All undergraduate students must complete one Core Mathematics course in order to fulfill the university’s graduation requirement. There are currently five different mathematics pathways which are available for students:
- the Quantitative Literacy Pathway,
- the Business Mathematics Pathway,
- the STEM Pathway,
- the Statistics Pathway and
- the Elementary/Middle School Teacher Mathematics Pathway
Students should consult with their advisor and major graduation requirements to select which math pathway is best for them.
Quantitative Literacy Pathway
MATH 1010 Mathematics for the Liberal Arts is the recommended entry-level math course for all degrees within the Arts and the Humanities, including but not limited to majors in Art History, English, Film & Television, History, Modern Languages, Music, Philosophy, and Visual Arts.
To support student success in this course, a co-requisite class, MATH 1011 Math for Liberal Arts Workshop is available for students to take alongside MATH 1010 Mathematics for the Liberal Arts. Students with a High School GPA less than 3.25 and an ACT score less than 19 (equivalent SAT less than 520) are required to register for this 1-credit hour workshop along with their MATH 1010 course.
Business Mathematics Pathway
MATH 1060 Finite Mathematics is the recommended entry-level math course for students in different business tracks.
MATH 1108 Stretch College Algebra-Part 1 and MATH 1109 Stretch College Algebra-Part 2; MATH 1110 College Algebra; MATH 1120 College Trigonometry; MATH 1130 Precalculus Mathematics or MATH 1401 Calculus I are the recommended entry-level math courses for all degrees within the Applied, Natural and Physical Sciences, including but not limited to majors in Architecture, Biology, Chemistry, Engineering, Mathematics and Physics. Many health careers also require these mathematics courses.
Since student success is one of our goals, students will most likely need to complete a math placement assessment from the “ALEKS Placement, Preparation and Learning” program prior to registering, to determine which level the student is best prepared to enter.
ALEKS PPL guides appropriate mathematics placement and registration, in addition to providing students an opportunity to review material and gain confidence in their math skills. Students may take the ALEKS PPL assessment up to five times, and the highest score is the one that will count as a prerequisite for registering for classes. Using ALEKS PPL, the learning modules that are provided in response to assessment results and advising resources, can lead students to success in the first semester of math and save valuable tuition dollars. Students in this pathway should use these tools to help them succeed.
- The assessment typically takes 60-90 minutes with approximately 30 questions.
- Students should complete ALEKS PPL assessment before orientation and/or registration so they are eligible to register for Math before they leave that day.
- It’s important to be honest while taking the placement assessment.
Students must complete the assessment with the score from the chart below for the corresponding course. The only course that is open to all students in this pathway that does not require assessment is MATH 1108 Stretch College Algebra-Part 1 and MATH 1109 Stretch College Algebra-Part 2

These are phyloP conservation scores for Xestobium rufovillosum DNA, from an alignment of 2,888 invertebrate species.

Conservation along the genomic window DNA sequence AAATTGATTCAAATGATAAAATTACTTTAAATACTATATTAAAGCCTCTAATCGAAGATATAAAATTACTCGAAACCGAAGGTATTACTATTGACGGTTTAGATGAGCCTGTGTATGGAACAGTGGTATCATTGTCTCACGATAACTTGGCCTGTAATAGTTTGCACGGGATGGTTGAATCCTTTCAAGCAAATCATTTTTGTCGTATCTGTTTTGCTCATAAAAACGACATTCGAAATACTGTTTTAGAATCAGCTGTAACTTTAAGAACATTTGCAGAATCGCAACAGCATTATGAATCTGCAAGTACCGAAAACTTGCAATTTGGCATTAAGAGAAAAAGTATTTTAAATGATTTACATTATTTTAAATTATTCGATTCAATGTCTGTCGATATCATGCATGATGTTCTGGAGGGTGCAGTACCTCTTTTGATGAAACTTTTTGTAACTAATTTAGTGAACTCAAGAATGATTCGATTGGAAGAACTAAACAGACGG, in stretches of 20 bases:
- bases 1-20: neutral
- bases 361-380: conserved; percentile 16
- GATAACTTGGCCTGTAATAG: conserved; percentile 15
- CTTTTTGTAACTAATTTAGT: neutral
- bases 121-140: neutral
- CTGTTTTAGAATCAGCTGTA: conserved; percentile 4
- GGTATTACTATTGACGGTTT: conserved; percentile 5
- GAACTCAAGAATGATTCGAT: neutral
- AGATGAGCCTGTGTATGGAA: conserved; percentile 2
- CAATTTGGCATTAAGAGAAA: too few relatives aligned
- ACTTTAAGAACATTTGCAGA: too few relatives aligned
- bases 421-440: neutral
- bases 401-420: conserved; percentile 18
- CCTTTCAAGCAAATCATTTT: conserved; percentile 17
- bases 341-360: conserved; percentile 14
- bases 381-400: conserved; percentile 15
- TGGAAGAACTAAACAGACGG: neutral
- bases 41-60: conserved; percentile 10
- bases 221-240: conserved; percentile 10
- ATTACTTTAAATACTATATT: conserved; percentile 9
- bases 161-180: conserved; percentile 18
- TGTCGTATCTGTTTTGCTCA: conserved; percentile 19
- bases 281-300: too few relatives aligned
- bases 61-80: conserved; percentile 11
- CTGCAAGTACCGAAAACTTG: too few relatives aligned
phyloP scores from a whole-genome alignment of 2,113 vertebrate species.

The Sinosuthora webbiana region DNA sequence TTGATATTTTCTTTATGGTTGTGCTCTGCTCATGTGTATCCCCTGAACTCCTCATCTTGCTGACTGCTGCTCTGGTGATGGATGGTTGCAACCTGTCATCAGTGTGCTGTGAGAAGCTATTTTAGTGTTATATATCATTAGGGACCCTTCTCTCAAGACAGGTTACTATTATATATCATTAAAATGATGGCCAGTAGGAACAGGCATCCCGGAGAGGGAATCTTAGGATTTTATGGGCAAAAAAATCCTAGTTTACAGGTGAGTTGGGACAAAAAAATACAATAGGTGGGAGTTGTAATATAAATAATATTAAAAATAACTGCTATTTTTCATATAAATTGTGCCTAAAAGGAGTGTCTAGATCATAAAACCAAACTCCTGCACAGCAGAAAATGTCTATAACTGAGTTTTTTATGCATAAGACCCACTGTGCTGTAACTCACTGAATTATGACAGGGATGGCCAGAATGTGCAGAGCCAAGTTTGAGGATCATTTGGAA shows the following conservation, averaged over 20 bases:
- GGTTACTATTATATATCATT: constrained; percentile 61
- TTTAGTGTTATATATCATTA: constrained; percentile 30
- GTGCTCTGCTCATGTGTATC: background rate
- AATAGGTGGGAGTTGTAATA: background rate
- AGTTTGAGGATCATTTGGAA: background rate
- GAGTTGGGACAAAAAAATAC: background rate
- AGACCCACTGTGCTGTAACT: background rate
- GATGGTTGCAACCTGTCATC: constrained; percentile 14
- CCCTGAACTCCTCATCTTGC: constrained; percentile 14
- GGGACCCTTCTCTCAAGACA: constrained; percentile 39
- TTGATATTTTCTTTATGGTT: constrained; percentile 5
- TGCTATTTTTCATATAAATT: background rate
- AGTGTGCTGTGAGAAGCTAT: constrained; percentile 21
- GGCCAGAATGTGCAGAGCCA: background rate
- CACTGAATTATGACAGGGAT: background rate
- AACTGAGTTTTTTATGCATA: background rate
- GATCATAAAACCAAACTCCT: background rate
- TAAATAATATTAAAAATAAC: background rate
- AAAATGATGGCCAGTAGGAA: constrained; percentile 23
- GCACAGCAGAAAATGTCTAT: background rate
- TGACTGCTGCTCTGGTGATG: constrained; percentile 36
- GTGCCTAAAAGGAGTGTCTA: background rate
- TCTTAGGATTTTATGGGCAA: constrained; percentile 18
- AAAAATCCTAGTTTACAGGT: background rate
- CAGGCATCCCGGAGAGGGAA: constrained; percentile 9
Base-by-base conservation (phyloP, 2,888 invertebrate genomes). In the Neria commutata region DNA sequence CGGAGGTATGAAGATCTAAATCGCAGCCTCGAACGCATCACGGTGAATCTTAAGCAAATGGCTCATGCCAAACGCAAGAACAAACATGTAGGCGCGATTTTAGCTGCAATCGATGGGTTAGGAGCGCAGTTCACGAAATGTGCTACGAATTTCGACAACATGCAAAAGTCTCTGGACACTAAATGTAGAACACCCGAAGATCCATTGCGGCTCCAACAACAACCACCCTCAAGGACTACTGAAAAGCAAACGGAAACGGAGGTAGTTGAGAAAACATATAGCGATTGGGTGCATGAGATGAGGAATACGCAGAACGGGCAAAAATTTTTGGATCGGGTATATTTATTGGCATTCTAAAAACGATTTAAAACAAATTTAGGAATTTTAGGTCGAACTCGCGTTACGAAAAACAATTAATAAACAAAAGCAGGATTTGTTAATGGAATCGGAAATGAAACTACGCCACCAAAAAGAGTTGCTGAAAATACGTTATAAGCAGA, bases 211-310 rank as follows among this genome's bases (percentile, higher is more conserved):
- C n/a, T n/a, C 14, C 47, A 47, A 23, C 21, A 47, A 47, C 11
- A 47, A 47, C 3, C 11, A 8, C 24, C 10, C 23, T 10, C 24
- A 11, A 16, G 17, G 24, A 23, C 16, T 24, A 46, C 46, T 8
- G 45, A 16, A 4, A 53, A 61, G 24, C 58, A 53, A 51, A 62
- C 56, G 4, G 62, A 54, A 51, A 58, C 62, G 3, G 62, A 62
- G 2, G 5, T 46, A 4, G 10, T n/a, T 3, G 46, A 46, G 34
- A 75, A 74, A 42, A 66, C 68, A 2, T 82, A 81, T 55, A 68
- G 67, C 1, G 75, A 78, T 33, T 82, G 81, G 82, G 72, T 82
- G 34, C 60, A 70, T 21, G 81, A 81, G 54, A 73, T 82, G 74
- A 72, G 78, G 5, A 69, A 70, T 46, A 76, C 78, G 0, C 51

|Course #||Course Name||ALEKS Score Range||Prior Coursework Requisite (alternative to assessment|
|MATH 1108 & MATH 1009||Stretch College Algebra||No ALEKS assessment is required||Students must complete both MATH 1108 and MATH 1109 to earn Core mathematics credit and to fulfill the prerequisite for MATH 1120|
|MATH 1110||College Algebra||46 or higher||NA|
|MATH 1120||College Trigonometry||61 or higher||MATH 1109 or MATH 1110 with a C- or higher|
|MATH 1130||Pre-Calculus||61 or higher||NA|
|MATH 1401||Calculus I||76 or higher||MATH 1109 or MATH 1110 and MATH 1120 with a C- or higher or MATH 1130 with a C- or higher|
If students already have math college credit from AP/IB/CLEP exam or a concurrent enrollment course, CU Denver will recognize that once we receive official test scores and/or transcripts. This previous coursework (AP/IB/CLEP/concurrent enrollment) may shift your eligibility to enroll in a higher level math course, but ALEKS will still help to give you the most current reflection of your level of preparation and help inform and guide your math selection.
MATH 2830 Introductory Statistics is the recommended entry-level math course for all degrees within the Social, Behavioral, Educational and Integrated Sciences, including but not limited to majors in Anthropology, Communication, Education, Ethnic Studies, Geography and Environmental Sciences, International Studies, Political Science, Psychology, Public Administration, Public Health and Sociology.
To support student success in this course, a co-requisite class, MATH 2831 Introductory Statistics Workshop is available for students to take alongside MATH 2830 Introductory Statistics. Students with a High School GPA less than 3.25 and an ACT score less than 19 (equivalent SAT less than 520) are required to register for this 1-credit hour workshop along with their MATH 2830 Introductory Statistics course.
Elementary/Middle School Teacher Mathematics Pathway
MATH 3041 Fundamental Mathematics: Algebra, Probability and Data Analysis, is the recommended entry-level math course for students in education tracks pursuing elementary or middle school licensure.
Questions? Contact MATH.Placement@ucdenver.edu or your academic advising unit.